Addresses how we incorporate both public participation and expert advice into democratic decision-making. Acknowledges that science in necessarily value-laden and that non-scientists often have salient knowledge, and examines how the tension between democracy and expertise has been reconciled in practices of, and proposals for, policy-making in Western democracies.
How do industrialized democracies make decisions about science-heavy issues, including health care, environmental protection, intellectual property, and privacy on the internet? How should they? We strive for public policies that incorporate our best scientific knowledge. But the processes of democratic decision-making also include public values and citizen participation. In this course, we will examine how science, values, and public participation intertwine in the making of public policy. You will learn - Why sound policy decisions can’t be made on the basis of science alone; - How scientists, engineers, and other technical experts participate in policy-making; - How non-experts contribute to policy decisions on issues with heavy technical content; and - How scientific knowledge is shaped by policy processes.
Student learning goals
Explain how scientific knowledge and public policy are co-constructed; how scientific experts maintain their authority in politicized realms of science policy; and how ordinary citizens are included—or not—in making science policy.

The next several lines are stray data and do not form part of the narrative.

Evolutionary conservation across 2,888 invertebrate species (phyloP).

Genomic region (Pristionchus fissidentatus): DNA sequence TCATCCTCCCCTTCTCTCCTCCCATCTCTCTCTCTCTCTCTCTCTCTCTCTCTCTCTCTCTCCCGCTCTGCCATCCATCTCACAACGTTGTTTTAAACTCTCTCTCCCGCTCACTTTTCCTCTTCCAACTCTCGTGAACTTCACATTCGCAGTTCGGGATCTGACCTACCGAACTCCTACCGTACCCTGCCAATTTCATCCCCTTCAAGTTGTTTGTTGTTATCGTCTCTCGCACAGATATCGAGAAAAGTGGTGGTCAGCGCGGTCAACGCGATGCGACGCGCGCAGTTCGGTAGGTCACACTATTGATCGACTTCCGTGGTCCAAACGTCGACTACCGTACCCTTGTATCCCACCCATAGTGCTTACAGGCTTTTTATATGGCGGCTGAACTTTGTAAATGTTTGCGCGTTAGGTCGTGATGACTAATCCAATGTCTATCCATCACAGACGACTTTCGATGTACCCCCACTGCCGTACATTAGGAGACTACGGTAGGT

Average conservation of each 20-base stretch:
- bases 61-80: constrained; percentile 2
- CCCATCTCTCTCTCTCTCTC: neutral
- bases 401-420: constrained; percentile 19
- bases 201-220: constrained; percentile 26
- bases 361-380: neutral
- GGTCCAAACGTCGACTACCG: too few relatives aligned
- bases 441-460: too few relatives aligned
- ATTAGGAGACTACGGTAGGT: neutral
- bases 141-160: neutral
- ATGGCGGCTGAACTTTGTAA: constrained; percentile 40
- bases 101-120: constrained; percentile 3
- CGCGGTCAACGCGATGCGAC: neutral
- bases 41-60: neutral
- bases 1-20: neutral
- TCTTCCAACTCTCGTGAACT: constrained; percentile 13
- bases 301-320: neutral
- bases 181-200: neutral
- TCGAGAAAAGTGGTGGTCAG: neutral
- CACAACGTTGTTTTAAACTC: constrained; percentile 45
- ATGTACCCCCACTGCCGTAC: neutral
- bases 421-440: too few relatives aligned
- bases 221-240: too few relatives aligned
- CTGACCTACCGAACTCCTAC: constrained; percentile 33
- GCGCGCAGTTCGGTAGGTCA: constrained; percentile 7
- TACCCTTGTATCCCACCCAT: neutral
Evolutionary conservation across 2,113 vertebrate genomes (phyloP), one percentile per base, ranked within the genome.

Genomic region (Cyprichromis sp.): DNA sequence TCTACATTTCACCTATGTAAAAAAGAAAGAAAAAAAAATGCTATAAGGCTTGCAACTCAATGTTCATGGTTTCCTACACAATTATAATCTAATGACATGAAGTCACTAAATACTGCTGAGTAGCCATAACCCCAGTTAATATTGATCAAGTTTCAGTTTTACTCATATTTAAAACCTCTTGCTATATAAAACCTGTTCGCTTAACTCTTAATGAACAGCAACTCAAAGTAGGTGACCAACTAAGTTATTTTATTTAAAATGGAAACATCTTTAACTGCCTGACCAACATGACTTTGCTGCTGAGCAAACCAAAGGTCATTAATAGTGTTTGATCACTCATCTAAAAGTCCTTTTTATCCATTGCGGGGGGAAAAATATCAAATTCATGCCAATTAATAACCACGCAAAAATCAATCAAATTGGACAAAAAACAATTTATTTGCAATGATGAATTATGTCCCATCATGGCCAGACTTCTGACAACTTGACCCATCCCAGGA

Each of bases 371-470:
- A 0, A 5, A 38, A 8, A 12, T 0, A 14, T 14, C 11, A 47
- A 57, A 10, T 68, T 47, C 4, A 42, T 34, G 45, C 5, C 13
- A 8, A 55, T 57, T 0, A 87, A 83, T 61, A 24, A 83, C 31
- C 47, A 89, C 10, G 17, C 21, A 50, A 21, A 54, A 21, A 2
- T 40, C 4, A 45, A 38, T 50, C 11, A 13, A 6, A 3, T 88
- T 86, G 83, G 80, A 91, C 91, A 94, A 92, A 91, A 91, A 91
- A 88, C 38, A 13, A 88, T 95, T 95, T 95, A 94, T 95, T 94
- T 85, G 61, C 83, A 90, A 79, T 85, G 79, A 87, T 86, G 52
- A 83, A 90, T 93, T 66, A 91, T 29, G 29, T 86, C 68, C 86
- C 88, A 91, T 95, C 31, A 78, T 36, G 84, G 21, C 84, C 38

Read scholarly articles and make arguments about how their approaches and claims agree or differ.
Select and use concepts from academic research to analyze the dynamics of science, expert advice, and public participation in a real-world policy issue.
General method of instruction
Pre-class readings, seminar discussion.
As a 400-level course, you will be building on reading, writing, and research skills that you developed in your 300-level classes. In order to be successful in this course, you should already be able to - Write an essay that makes an argument and supports it with evidence; - Read an academic article and summarize its primary argument in a sentence or two; and - Use article databases and other library resources to find peer-reviewed articles on a given subject.
Class assignments and grading
Readings (2 - 3 articles or book chapters per week) Class participation (10%) Leading class discussion (5%) Weekly 1-page papers (40% total) Literature review (3-5 page paper; 15%) Final paper (5-7 pages; 30%)